11 Drinks and the Famous People Known to Drink Them
When these celebrities and iconic characters want to knock one back, these are the drinks they choose.
1. Madeira – Ben Franklin
If there are two things Big Ben Franklin will always be remembered for, it’s drinking and syphilis. Or is it persuading the French to join in with the colonists to fight the British and the key-on-the-kite electricity experiment? Either or – the point is, when Franklin wasn’t changing the world he was refilling his glass.
His drink of choice? Madeira, an oxidized and fortified wine.
2. Mojito – Ernest Hemingway
You’d think Hemingway, the man’s man, would go for something like whiskey, straight up. But no, Bumby liked his rum and mint. If you’ve never been one for the Cuban cocktail, give Ernie’s recipe a try:
6 fresh mint leaves
Juice of 1 lime
2 tsp light brown sugar
1-1/2 oz. white rum, 3 oz. champagne
Sprig of fresh mint, for garnish
3. Gin Rickey – F. Scott Fitzgerald
The Rickey’s resurgence in the last decade has made it cool again, especially within the D.C. Beltway. But for F. Scott Fitzgerald, it was always cool. In the roaring '20s, he was known for being more than just a great writer—Fitzgerald’s low tolerance and tendency for tomfoolery gave him a reputation as a prankster. So, when he disclosed he loved gin because it wasn’t easy to detect on his breath, his friends were probably left biting their tongue. He made no secret of his love affair with drinking, once saying, "First you take a drink, then the drink takes a drink, then the drink takes you." The gin rickey took him and was forever immortalized in The Great Gatsby.
4. Screwdriver – Truman Capote
The simple cocktail was known to Capote as “my orange drink.” So, if you’re looking to define a generation and genre of writing, sit back, pour yourself six ounces of orange juice, an ounce and a half of vodka and add two orange slices.
5. Margarita – Jack Kerouac
If anyone put away as many margaritas as Jack Kerouac, they’d quickly earn the title of “hot mess.” Sadly, he took his own words—“don’t drink to get drunk, drink to enjoy life”—a bit too seriously. At just 47 years old, Kerouac died of cirrhosis of the liver.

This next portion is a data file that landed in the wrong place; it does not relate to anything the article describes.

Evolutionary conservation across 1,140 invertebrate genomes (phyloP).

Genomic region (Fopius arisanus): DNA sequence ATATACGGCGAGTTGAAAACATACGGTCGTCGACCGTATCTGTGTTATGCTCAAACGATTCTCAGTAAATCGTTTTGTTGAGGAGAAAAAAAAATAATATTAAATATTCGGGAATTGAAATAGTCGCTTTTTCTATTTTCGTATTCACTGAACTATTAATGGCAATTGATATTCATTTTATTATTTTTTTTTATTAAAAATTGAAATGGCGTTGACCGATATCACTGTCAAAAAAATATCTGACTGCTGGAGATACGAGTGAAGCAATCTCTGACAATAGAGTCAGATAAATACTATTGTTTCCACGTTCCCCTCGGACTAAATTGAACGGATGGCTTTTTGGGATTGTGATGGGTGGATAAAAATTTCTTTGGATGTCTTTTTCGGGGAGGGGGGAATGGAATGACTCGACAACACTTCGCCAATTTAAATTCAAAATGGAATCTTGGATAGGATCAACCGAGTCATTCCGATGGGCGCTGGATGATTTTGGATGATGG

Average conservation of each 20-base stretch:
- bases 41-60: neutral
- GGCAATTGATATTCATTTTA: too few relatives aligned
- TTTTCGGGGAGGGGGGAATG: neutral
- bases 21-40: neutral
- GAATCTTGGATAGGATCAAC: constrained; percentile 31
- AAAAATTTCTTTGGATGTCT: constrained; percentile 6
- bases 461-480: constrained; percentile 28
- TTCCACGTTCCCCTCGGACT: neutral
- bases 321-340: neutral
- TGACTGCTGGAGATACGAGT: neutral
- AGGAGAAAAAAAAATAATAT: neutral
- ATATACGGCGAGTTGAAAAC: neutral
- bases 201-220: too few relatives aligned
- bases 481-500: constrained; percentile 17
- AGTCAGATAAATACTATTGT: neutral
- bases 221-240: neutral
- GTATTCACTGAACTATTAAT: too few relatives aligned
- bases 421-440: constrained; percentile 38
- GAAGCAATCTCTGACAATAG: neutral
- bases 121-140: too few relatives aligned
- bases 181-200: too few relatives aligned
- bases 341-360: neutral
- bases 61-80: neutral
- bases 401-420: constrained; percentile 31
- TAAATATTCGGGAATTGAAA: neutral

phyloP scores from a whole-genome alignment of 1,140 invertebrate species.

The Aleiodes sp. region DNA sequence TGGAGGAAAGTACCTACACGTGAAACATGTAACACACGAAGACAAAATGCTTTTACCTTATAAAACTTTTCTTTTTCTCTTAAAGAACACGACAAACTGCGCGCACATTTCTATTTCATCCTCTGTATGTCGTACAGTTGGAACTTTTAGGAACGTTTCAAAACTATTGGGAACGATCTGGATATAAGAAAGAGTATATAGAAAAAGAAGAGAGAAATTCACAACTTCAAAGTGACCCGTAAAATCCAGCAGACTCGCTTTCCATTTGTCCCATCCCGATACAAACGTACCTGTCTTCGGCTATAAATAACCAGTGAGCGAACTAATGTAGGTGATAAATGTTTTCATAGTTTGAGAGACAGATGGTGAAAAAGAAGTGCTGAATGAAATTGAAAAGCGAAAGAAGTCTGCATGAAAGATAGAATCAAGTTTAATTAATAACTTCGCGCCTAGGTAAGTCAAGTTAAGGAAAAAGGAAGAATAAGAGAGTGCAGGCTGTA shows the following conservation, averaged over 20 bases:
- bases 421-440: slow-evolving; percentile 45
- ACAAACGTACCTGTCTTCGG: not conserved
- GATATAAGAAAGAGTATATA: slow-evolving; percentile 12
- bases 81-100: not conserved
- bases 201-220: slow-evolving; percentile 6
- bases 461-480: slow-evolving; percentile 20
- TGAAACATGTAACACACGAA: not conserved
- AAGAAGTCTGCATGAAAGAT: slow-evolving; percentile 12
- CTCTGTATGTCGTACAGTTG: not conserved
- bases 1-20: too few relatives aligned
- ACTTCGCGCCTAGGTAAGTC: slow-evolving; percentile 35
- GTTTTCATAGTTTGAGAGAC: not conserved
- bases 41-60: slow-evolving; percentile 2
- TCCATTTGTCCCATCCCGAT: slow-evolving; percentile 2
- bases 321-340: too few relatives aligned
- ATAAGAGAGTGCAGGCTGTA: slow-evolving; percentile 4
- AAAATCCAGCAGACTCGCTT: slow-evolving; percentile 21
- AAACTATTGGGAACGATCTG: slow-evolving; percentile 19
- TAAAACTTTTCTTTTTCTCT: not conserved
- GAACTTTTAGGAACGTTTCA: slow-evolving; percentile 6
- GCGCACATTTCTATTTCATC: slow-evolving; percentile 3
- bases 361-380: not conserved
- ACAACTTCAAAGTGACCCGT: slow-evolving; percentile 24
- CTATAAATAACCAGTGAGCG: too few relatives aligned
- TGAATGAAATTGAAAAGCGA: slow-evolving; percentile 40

If you still want to indulge in the margaritas, here’s the recipe to please the writer of On The Road.
1 oz. Tequila
2/3 oz. Cointreau
1 oz. Fresh lime juice
Salt for rimming the glass (optional)
6. Scotch – Humphrey Bogart
“I should have never switched from scotch to martinis,” the great actor once said. And perhaps it was his love for scotch that kept him healthy. During the filming of The African Queen, everyone in the cast, with the exception of Bogart and John Huston, came down with dysentery, perhaps thanks to their diet of canned vegetables and scotch. “Whenever a fly bit Huston or me, it dropped dead.”
7. Martini – James Bond
Sure, James Bond isn’t real—but after the newest film in the franchise, Skyfall, had him drinking a Heineken rather than a martini, the uproar was anything but fake. Either way, nobody will be able to order a martini “shaken, not stirred” without looking like a weird Bond wannabe ever again.
8. Whiskey and water/Highball – Winston Churchill
The way this British leader lived makes the characters in Mad Men look soft. Then again, after you lead a nation against Nazi Germany, having whiskey for breakfast is an OK thing to do.
On a 1954 flight, here’s what the British newspaper The Telegraph reported Churchill ordering:
1st Tray. Poached egg, Toast, Jam, Butter, Coffee and milk, Jug of cold milk, Cold Chicken or Meat.
2nd Tray. Grapefruit, Sugar Bowl, Glass orange squash (ice), Whisky soda.
And finally: "Wash hands, cigar."
9. White Russian – Jeff Lebowski
During the 117-minute-long Big Lebowski, Jeff Bridges' character drinks nine White Russians and spills one of them. The recipe is simple: two parts vodka, one part Kahlua, one part cream. This three-component masterpiece inspired a generation of college kids.
10. Absinthe – Pablo Picasso
If drinking at all influenced Pablo Picasso’s painting of “The Absinthe Drinker,” then those bottles he bought were a great investment. In 2010, this Blue Period piece sold for $51.2 million.
11. Bud Light – President Barack Obama
Perhaps the most calculated drink in human history, Barack Obama’s “Beer Summit” put a Bud Light in the hand that, only hours later, could have been on the nuclear button. It probably wasn’t, but in the six-degrees-of-Kevin-Bacon game, Bud Light and nuclear holocaust was just one step away. Nor has there ever been a more unlikely Bud Light drinker than our president, but it polled far better than a French Kronenbourg 1664.